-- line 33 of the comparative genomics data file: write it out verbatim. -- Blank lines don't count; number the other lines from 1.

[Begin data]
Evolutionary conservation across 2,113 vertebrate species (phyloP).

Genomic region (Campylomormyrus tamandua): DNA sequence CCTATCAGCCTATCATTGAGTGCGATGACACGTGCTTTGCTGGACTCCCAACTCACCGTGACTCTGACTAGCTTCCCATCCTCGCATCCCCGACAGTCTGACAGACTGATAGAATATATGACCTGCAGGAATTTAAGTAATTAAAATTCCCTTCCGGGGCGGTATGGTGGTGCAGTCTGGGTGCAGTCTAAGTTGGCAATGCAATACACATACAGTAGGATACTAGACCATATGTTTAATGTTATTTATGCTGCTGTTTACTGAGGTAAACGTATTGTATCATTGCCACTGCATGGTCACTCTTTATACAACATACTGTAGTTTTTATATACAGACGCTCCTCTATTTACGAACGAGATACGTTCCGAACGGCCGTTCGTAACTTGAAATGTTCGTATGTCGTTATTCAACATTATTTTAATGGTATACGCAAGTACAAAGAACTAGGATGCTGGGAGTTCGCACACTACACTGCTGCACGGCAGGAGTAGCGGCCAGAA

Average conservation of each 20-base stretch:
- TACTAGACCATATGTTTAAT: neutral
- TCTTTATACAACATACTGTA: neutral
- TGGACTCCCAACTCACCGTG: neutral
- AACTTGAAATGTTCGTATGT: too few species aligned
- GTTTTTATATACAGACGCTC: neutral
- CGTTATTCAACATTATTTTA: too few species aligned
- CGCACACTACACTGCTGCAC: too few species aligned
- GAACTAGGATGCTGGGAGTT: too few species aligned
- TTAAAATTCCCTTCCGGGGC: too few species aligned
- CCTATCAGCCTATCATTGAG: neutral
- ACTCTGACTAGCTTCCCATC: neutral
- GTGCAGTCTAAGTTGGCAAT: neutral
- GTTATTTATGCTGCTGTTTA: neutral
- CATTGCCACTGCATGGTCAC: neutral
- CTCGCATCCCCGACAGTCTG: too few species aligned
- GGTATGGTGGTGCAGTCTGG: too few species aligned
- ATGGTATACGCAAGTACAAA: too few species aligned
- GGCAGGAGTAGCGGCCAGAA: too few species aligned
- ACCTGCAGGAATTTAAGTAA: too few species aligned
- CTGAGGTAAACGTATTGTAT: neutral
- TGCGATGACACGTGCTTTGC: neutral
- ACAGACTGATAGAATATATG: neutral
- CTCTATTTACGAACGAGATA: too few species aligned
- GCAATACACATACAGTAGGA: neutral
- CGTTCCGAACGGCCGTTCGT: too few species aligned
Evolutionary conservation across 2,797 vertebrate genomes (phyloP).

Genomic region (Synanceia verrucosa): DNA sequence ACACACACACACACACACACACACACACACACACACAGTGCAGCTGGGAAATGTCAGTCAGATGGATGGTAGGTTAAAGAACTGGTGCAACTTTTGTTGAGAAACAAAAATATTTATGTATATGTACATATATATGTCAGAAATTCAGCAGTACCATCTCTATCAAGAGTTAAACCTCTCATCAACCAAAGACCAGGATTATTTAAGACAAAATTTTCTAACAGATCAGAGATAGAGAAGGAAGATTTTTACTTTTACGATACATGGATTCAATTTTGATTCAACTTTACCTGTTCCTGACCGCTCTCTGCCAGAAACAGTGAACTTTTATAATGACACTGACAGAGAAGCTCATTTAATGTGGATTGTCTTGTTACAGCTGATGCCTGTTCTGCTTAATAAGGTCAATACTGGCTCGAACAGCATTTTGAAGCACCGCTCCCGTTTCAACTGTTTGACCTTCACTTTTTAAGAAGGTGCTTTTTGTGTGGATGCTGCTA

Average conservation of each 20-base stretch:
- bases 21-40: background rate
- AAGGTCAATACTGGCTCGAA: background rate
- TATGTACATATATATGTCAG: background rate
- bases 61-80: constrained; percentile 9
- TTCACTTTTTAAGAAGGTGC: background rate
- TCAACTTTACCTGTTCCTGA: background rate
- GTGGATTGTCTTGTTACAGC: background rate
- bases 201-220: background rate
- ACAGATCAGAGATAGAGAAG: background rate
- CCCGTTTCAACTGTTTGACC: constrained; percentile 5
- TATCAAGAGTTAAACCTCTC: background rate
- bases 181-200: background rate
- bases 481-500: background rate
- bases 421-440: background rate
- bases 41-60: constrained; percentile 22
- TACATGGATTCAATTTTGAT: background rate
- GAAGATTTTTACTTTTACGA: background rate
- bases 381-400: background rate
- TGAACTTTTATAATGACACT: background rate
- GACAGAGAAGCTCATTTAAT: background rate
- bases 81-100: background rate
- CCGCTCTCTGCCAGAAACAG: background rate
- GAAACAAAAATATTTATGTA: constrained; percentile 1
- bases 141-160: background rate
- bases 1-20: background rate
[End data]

- AAGGTCAATACTGGCTCGAA: background rate